Everyone loves a story. Stories exist everywhere in our life. Have you heard about how your friend met a girl in a bar last night? That’s a story. How about that news where a man discovered his long-lost family? That’s a story, too.
Of course, advertising also tells us stories. Why do advertising use stories? According to Lin and Chen (2013), advertisers tell stories because they have the power to invite audiences to use their imagination and also to differentiate their products from their competitors (p. 692).
We can agree that a good advertising tells a story, but the best ones are those that do not look like an advertising at all. A good example in my perspective is advertising from Thailand. For me, Thailand is well known for their use of spectacular narratives in their ads; both print and TVC.
Take a look at this print ad from Grey Bangkok for Kiwi Shoe Deodorant for example
This ad tells a simple story that lets the audience think and imagine what it is all about. The concept is simple, but it nails the message very well.
Thailand is also well-known for their touching narratives presented in their TVCs. In their article, Punyapiroje, Morrison, and Hoy (2002) found that Thai consumers’ prefer TV as their main medium, where its combination of sight and sound elicits emotional arousal in audiences who are already emotional from the beginning and they often choose products based on their emotional decision (p.60). An interview in their article confirms that Thai people’s love for emotional advertising is caused by their sensitive nature and they often neglect ads that want them to think too hard (p.62)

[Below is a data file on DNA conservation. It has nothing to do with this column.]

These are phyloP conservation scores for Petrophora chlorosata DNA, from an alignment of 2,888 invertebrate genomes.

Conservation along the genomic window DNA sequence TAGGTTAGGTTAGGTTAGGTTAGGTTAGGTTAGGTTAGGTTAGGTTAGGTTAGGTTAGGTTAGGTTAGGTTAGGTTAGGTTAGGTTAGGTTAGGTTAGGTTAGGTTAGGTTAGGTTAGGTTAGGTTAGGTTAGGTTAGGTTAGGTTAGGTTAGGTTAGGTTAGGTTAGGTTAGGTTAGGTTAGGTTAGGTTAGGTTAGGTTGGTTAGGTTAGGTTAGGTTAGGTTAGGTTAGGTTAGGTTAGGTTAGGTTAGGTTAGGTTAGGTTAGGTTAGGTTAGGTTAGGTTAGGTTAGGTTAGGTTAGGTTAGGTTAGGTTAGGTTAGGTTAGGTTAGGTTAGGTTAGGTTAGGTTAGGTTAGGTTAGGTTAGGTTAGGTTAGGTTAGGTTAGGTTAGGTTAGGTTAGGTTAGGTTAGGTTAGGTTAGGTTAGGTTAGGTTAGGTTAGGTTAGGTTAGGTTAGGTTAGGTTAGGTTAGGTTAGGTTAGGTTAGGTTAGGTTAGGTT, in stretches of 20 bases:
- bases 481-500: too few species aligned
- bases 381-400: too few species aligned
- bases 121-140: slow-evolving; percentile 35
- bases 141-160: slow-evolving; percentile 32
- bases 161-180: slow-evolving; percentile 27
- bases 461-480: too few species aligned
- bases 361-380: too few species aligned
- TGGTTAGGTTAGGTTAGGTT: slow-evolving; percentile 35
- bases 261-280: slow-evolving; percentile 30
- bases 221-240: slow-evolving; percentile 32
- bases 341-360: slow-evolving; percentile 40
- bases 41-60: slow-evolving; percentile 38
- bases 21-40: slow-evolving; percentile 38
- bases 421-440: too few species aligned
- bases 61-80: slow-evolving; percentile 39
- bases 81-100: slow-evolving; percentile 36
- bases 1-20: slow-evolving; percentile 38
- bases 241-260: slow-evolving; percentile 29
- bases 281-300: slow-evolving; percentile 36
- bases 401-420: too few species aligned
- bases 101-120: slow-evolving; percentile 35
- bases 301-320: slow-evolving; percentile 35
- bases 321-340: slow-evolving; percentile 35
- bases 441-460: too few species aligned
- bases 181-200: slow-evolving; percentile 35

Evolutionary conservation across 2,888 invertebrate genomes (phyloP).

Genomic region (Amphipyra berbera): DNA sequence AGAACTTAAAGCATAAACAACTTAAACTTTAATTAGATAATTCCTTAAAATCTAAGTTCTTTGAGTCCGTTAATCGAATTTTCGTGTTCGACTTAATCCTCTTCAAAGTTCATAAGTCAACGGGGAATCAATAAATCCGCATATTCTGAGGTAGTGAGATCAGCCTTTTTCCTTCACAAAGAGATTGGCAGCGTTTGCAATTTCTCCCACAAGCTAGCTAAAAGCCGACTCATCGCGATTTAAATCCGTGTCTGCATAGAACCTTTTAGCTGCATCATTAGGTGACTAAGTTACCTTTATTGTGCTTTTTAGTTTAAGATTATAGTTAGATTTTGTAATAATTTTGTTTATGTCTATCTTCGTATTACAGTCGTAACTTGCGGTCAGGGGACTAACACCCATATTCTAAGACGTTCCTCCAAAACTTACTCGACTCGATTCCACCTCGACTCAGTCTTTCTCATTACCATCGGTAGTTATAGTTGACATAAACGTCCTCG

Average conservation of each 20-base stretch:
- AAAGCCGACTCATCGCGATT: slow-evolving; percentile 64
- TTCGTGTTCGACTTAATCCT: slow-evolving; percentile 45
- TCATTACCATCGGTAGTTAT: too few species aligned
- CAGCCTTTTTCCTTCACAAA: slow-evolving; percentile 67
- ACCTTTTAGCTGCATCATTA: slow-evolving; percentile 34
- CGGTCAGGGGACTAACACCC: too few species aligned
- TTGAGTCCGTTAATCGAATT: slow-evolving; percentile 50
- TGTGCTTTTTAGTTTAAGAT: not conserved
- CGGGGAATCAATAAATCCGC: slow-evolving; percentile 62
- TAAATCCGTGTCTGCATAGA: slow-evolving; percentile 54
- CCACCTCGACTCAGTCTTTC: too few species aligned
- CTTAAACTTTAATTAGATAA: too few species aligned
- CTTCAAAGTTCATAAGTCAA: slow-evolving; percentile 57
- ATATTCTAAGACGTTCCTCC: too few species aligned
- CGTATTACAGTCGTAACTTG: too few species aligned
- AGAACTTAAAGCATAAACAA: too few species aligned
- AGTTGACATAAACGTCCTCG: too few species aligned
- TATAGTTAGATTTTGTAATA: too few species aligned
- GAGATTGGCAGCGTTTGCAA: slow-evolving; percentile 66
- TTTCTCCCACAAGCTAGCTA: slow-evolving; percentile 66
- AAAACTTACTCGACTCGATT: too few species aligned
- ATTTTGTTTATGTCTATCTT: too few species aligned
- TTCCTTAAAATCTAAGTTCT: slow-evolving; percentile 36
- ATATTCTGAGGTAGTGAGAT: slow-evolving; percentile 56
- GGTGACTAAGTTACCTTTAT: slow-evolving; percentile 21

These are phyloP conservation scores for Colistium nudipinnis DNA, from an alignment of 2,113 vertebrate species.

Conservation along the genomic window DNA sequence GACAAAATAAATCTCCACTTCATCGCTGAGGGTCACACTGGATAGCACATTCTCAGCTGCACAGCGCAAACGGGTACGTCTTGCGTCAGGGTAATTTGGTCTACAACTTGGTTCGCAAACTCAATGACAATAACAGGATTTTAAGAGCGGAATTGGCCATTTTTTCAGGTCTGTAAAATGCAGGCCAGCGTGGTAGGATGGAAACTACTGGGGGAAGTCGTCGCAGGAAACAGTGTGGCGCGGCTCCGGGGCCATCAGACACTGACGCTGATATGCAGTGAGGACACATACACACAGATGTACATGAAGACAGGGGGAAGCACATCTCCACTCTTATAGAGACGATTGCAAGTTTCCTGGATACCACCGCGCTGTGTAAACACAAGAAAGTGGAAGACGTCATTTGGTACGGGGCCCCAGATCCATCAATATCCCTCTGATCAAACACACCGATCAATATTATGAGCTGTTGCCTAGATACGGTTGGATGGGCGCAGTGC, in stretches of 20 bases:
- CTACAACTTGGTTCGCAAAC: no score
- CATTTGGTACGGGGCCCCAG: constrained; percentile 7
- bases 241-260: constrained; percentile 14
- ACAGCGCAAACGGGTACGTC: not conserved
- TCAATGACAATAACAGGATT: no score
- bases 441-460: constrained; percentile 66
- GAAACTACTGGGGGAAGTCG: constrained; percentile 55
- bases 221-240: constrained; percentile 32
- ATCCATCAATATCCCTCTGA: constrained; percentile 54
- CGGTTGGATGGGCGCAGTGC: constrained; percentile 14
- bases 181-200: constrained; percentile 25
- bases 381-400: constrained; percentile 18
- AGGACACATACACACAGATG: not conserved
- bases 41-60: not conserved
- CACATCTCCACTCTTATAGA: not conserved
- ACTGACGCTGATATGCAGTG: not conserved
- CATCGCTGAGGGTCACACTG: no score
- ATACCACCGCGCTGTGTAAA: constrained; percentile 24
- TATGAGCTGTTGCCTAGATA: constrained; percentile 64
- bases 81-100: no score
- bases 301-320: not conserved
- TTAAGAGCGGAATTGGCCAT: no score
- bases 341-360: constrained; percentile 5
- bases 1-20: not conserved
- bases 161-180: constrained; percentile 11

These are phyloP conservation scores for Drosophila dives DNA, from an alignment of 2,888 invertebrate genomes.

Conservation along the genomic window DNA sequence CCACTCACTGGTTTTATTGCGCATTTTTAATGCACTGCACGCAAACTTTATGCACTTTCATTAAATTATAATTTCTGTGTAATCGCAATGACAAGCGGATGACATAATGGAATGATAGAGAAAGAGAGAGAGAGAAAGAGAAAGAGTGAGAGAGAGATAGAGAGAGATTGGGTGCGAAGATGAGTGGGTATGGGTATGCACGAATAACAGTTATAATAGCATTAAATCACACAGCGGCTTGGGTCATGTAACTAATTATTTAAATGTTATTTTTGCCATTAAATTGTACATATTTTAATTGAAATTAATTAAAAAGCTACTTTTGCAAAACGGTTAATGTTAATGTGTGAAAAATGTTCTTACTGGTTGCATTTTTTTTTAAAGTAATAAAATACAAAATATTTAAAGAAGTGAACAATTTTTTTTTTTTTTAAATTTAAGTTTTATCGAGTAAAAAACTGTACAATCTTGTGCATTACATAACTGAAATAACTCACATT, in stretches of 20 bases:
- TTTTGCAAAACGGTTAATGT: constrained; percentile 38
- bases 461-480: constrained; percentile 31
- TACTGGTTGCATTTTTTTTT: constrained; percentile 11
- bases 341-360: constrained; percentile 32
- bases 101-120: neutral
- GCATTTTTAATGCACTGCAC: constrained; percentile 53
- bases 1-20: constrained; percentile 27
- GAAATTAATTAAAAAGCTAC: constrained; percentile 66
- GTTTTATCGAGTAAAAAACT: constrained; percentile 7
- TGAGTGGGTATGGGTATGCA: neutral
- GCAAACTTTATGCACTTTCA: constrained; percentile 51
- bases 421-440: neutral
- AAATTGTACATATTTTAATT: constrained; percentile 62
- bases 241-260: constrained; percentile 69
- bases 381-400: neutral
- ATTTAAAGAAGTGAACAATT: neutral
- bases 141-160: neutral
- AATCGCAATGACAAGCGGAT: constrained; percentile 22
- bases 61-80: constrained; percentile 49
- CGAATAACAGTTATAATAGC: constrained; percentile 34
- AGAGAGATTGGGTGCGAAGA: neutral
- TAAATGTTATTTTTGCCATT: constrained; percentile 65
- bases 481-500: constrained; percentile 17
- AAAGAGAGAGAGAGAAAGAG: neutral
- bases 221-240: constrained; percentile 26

If you want to study further about Thai advertising, you can always look up for their emotional advertising on YouTube. However, I found this particular ad from Thai Life Insurance as not only emotional but also evoking as it tells the story of how much Thai people love their king, truly inspiring.
Punyapiroje, C., Morrison, M., Hoy, M.G. (2002) ‘A Nation Under the Influence: The Creative Strategy Process for Advertising in Thailand’, Journal of Current Issues & Research in Advertising, vol. 24(2), pp. 51 -65